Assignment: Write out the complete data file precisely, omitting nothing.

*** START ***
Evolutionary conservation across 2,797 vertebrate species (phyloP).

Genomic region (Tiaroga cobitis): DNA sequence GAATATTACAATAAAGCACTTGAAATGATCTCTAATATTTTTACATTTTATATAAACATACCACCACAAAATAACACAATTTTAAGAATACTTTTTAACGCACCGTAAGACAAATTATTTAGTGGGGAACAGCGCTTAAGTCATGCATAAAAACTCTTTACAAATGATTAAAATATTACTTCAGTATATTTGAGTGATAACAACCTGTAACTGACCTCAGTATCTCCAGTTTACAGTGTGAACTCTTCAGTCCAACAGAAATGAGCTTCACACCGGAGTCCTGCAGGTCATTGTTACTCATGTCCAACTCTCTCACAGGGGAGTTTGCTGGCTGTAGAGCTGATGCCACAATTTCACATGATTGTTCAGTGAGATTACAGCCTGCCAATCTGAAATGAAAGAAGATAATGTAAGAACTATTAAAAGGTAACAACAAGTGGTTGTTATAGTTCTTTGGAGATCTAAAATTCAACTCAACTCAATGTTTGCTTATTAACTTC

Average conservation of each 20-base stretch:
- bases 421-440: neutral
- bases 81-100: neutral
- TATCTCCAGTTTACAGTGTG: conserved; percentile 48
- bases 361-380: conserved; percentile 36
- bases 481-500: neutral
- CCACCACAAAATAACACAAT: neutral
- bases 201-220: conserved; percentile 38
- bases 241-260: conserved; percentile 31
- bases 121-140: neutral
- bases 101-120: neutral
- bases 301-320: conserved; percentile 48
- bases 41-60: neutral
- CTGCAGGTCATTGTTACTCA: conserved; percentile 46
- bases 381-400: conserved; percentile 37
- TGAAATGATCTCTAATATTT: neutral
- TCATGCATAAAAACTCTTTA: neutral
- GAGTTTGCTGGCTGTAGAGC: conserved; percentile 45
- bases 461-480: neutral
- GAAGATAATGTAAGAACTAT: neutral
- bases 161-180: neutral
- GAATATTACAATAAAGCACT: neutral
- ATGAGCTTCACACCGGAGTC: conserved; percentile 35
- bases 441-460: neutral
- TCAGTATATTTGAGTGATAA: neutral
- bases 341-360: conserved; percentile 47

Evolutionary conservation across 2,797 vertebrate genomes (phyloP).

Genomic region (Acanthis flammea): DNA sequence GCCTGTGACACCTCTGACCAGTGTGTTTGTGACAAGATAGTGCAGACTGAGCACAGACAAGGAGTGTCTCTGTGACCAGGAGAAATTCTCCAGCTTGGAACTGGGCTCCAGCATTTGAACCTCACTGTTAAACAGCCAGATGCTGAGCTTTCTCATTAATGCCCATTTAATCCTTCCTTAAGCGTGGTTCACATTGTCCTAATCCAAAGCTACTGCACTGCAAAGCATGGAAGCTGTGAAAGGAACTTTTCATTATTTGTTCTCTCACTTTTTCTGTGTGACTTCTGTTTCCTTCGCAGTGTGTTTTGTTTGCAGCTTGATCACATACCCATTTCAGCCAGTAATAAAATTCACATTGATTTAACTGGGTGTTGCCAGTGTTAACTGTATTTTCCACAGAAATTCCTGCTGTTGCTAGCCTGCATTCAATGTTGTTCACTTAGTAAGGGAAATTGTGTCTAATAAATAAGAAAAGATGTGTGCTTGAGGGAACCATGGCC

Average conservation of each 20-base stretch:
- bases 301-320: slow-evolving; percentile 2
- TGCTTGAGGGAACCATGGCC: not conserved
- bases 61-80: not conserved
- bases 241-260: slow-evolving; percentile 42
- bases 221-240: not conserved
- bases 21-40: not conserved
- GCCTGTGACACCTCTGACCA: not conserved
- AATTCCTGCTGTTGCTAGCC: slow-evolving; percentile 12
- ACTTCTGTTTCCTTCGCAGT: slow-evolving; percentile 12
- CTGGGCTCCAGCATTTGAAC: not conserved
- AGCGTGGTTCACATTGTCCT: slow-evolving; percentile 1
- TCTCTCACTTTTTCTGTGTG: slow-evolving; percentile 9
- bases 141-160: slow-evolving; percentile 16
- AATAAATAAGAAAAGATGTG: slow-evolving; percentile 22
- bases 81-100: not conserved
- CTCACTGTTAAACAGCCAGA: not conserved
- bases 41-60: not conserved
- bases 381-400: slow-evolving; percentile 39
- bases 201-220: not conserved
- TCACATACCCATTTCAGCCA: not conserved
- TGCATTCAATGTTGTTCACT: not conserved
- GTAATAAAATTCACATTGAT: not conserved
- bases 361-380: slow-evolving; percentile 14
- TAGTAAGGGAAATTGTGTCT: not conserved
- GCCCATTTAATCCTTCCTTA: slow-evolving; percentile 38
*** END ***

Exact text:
Evolutionary conservation across 2,797 vertebrate species (phyloP).

Genomic region (Tiaroga cobitis): DNA sequence GAATATTACAATAAAGCACTTGAAATGATCTCTAATATTTTTACATTTTATATAAACATACCACCACAAAATAACACAATTTTAAGAATACTTTTTAACGCACCGTAAGACAAATTATTTAGTGGGGAACAGCGCTTAAGTCATGCATAAAAACTCTTTACAAATGATTAAAATATTACTTCAGTATATTTGAGTGATAACAACCTGTAACTGACCTCAGTATCTCCAGTTTACAGTGTGAACTCTTCAGTCCAACAGAAATGAGCTTCACACCGGAGTCCTGCAGGTCATTGTTACTCATGTCCAACTCTCTCACAGGGGAGTTTGCTGGCTGTAGAGCTGATGCCACAATTTCACATGATTGTTCAGTGAGATTACAGCCTGCCAATCTGAAATGAAAGAAGATAATGTAAGAACTATTAAAAGGTAACAACAAGTGGTTGTTATAGTTCTTTGGAGATCTAAAATTCAACTCAACTCAATGTTTGCTTATTAACTTC

Average conservation of each 20-base stretch:
- bases 421-440: neutral
- bases 81-100: neutral
- TATCTCCAGTTTACAGTGTG: conserved; percentile 48
- bases 361-380: conserved; percentile 36
- bases 481-500: neutral
- CCACCACAAAATAACACAAT: neutral
- bases 201-220: conserved; percentile 38
- bases 241-260: conserved; percentile 31
- bases 121-140: neutral
- bases 101-120: neutral
- bases 301-320: conserved; percentile 48
- bases 41-60: neutral
- CTGCAGGTCATTGTTACTCA: conserved; percentile 46
- bases 381-400: conserved; percentile 37
- TGAAATGATCTCTAATATTT: neutral
- TCATGCATAAAAACTCTTTA: neutral
- GAGTTTGCTGGCTGTAGAGC: conserved; percentile 45
- bases 461-480: neutral
- GAAGATAATGTAAGAACTAT: neutral
- bases 161-180: neutral
- GAATATTACAATAAAGCACT: neutral
- ATGAGCTTCACACCGGAGTC: conserved; percentile 35
- bases 441-460: neutral
- TCAGTATATTTGAGTGATAA: neutral
- bases 341-360: conserved; percentile 47

Evolutionary conservation across 2,797 vertebrate genomes (phyloP).

Genomic region (Acanthis flammea): DNA sequence GCCTGTGACACCTCTGACCAGTGTGTTTGTGACAAGATAGTGCAGACTGAGCACAGACAAGGAGTGTCTCTGTGACCAGGAGAAATTCTCCAGCTTGGAACTGGGCTCCAGCATTTGAACCTCACTGTTAAACAGCCAGATGCTGAGCTTTCTCATTAATGCCCATTTAATCCTTCCTTAAGCGTGGTTCACATTGTCCTAATCCAAAGCTACTGCACTGCAAAGCATGGAAGCTGTGAAAGGAACTTTTCATTATTTGTTCTCTCACTTTTTCTGTGTGACTTCTGTTTCCTTCGCAGTGTGTTTTGTTTGCAGCTTGATCACATACCCATTTCAGCCAGTAATAAAATTCACATTGATTTAACTGGGTGTTGCCAGTGTTAACTGTATTTTCCACAGAAATTCCTGCTGTTGCTAGCCTGCATTCAATGTTGTTCACTTAGTAAGGGAAATTGTGTCTAATAAATAAGAAAAGATGTGTGCTTGAGGGAACCATGGCC

Average conservation of each 20-base stretch:
- bases 301-320: slow-evolving; percentile 2
- TGCTTGAGGGAACCATGGCC: not conserved
- bases 61-80: not conserved
- bases 241-260: slow-evolving; percentile 42
- bases 221-240: not conserved
- bases 21-40: not conserved
- GCCTGTGACACCTCTGACCA: not conserved
- AATTCCTGCTGTTGCTAGCC: slow-evolving; percentile 12
- ACTTCTGTTTCCTTCGCAGT: slow-evolving; percentile 12
- CTGGGCTCCAGCATTTGAAC: not conserved
- AGCGTGGTTCACATTGTCCT: slow-evolving; percentile 1
- TCTCTCACTTTTTCTGTGTG: slow-evolving; percentile 9
- bases 141-160: slow-evolving; percentile 16
- AATAAATAAGAAAAGATGTG: slow-evolving; percentile 22
- bases 81-100: not conserved
- CTCACTGTTAAACAGCCAGA: not conserved
- bases 41-60: not conserved
- bases 381-400: slow-evolving; percentile 39
- bases 201-220: not conserved
- TCACATACCCATTTCAGCCA: not conserved
- TGCATTCAATGTTGTTCACT: not conserved
- GTAATAAAATTCACATTGAT: not conserved
- bases 361-380: slow-evolving; percentile 14
- TAGTAAGGGAAATTGTGTCT: not conserved
- GCCCATTTAATCCTTCCTTA: slow-evolving; percentile 38